Sellers of crude to U.S. refineries that are still assessing the damage from Hurricane Harvey are seeking an alternative home for their supply.
South American oil for the Gulf Coast is being offered to Asian buyers for October arrival instead, according to traders who asked not to be identified. The refiners are being approached as they prepare to secure crude from within the region and the Middle East for November. At least one processor in Europe is also being informed about the availability of a Nigerian cargo, just days before the shipment is scheduled to load from West Africa.
Harvey, which hit the Gulf Coast late last month and left almost a quarter of U.S. refining capacity disrupted in its wake, has already rattled oil-product markets across the globe. While traders rushed to ship fuel to the U.S. to fill a potential supply gap, some are reconsidering those plans. Now, the effect of the storm is starting to seep into the world of physical crude flows. The latest offers could lure buyers in Asia that are enjoying stronger refining margins as a result of the hurricane.
Suezmax vessels Searacer and Karvounis have been provisionally chartered to transport oil from the Caribbean for early September, with discharge options in the U.S. Gulf Coast as well as Singapore, data from a shipbroker and traders show.
A total of 38 tankers, with capacity of about 23.5 million barrels, to deliver imported oil or receive U.S. supplies were drifting off the U.S. Gulf Coast in the aftermath of Harvey, according to ship-tracking data compiled by Bloomberg. Stranded vessels include those transporting crude from Latin America, Europe, the Caribbean, Africa and the Middle East.
While about 3.26 million barrels a day of U.S. refining capacity has restarted or is restarting operations, about 8 percent of the nation’s processing capability is still halted, data compiled by Bloomberg show. Goldman Sachs Group Inc. estimates that about 2 million barrels per day of capacity could remain shut-in beyond Thursday, with at least 1.4 million barrels expected to stay shuttered past the middle of the month.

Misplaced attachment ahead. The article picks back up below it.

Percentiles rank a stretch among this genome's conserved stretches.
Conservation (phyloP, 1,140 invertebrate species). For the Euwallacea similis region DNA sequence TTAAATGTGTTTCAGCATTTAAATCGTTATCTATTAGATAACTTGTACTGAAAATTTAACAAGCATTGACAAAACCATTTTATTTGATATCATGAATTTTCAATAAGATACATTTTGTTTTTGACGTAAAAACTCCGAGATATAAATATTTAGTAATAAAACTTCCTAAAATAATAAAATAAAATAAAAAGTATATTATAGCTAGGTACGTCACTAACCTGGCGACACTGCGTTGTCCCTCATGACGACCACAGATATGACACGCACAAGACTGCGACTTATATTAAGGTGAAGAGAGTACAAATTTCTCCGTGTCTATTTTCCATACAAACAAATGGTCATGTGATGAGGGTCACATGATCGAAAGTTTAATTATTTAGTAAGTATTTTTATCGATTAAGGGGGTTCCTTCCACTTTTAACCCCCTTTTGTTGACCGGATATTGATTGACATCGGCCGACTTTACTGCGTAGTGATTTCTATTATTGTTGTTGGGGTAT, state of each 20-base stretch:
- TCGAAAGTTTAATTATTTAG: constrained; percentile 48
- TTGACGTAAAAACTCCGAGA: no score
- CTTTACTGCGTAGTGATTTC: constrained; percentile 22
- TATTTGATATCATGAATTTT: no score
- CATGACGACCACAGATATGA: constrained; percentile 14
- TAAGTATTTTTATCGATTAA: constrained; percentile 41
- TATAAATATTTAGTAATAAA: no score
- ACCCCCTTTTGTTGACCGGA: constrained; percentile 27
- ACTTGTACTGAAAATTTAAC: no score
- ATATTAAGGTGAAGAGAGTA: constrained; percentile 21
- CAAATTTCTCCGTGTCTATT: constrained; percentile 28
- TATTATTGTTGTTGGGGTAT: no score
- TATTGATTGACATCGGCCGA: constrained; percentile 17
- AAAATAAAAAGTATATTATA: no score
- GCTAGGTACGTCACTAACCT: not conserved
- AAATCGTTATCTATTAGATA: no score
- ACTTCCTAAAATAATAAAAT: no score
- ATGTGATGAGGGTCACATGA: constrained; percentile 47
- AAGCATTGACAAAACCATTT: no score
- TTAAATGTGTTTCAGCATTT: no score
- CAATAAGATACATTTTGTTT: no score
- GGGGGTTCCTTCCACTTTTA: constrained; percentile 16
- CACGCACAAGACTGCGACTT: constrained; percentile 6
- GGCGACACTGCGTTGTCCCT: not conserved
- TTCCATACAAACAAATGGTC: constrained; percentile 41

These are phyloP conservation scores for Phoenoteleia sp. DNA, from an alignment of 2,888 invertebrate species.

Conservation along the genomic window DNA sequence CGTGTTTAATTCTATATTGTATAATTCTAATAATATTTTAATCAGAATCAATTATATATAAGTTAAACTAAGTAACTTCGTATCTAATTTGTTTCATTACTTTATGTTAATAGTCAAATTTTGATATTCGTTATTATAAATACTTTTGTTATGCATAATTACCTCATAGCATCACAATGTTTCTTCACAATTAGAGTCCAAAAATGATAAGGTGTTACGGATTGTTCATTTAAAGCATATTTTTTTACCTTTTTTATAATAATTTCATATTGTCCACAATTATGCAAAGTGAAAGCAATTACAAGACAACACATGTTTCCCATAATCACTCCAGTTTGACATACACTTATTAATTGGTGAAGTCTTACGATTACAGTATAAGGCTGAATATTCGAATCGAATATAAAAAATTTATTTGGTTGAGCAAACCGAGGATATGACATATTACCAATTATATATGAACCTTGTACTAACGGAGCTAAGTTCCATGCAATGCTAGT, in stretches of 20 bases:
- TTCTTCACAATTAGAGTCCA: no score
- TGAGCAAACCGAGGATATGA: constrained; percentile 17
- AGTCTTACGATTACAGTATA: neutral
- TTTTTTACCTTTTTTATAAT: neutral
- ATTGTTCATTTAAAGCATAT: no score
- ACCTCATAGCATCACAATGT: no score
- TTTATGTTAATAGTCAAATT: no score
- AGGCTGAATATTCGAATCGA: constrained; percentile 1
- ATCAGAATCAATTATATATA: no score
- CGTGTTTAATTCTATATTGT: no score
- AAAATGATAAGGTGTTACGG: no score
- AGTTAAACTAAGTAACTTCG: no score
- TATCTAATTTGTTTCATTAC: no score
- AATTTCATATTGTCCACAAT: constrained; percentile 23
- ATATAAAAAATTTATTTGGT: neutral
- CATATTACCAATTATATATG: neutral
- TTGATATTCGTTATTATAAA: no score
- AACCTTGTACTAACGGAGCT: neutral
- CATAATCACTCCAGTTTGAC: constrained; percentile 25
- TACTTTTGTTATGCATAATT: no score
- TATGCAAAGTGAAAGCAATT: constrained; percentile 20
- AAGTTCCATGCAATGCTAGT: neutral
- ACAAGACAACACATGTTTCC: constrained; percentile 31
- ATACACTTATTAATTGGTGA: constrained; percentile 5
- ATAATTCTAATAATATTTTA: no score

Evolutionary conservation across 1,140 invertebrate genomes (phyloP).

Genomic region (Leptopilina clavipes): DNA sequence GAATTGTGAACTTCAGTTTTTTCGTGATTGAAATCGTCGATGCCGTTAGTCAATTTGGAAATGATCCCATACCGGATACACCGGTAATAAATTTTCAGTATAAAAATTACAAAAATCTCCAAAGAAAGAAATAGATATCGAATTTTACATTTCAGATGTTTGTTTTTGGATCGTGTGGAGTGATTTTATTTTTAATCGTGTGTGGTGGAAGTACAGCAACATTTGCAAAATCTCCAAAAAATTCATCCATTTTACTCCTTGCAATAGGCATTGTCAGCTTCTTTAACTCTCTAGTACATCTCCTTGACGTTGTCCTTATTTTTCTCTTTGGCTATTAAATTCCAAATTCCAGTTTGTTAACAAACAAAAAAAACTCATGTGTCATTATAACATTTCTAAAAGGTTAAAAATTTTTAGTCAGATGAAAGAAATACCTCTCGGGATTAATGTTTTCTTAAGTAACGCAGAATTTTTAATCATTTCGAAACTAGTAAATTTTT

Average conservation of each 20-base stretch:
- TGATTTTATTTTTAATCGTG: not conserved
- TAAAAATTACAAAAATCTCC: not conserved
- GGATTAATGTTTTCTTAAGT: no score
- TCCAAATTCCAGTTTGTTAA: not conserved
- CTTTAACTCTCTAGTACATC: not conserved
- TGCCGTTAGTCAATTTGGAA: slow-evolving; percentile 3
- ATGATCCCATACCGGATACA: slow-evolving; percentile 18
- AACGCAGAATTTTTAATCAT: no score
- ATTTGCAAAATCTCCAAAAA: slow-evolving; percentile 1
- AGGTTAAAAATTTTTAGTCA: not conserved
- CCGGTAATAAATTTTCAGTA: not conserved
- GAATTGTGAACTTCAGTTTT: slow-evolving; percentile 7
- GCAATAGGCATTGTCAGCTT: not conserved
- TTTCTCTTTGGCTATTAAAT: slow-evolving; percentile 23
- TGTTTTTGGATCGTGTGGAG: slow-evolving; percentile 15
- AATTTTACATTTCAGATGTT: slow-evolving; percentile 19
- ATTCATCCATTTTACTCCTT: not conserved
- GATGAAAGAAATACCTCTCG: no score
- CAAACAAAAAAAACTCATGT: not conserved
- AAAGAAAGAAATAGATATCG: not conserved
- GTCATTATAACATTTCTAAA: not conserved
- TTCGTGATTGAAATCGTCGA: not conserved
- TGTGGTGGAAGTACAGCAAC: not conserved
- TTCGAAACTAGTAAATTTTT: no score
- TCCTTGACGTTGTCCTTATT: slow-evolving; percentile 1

West Texas Intermediate, the U.S. marker, has slid versus Brent crude, the benchmark for more than half the world’s oil, as refining plants shut after the storm. The American grade was almost $5 a barrel below Brent on Thursday at 5:32 p.m. Singapore time. That drop has made cargoes priced against WTI potentially more attractive to buyers in other regions versus competing cargoes.
While speculation has increased over the availability of fuel in the U.S. as its refineries shut production, so have margins in regions elsewhere such as Asia. The profit from turning Dubai crude into oil products in Singapore, the regional trading hub, has averaged $10.06 a barrel this month, rising from $7.60 a barrel in August. The spread had jumped to the highest level in more than two years earlier in September.
Refiners in some Asian countries such as India and Singapore could ramp up crude processing, while South Korean plants are already operating close to maximum capacity, according to Nevyn Nah, a Singapore-based analyst at industry consultant Energy Aspects Ltd., as profits from making gasoline and diesel rise.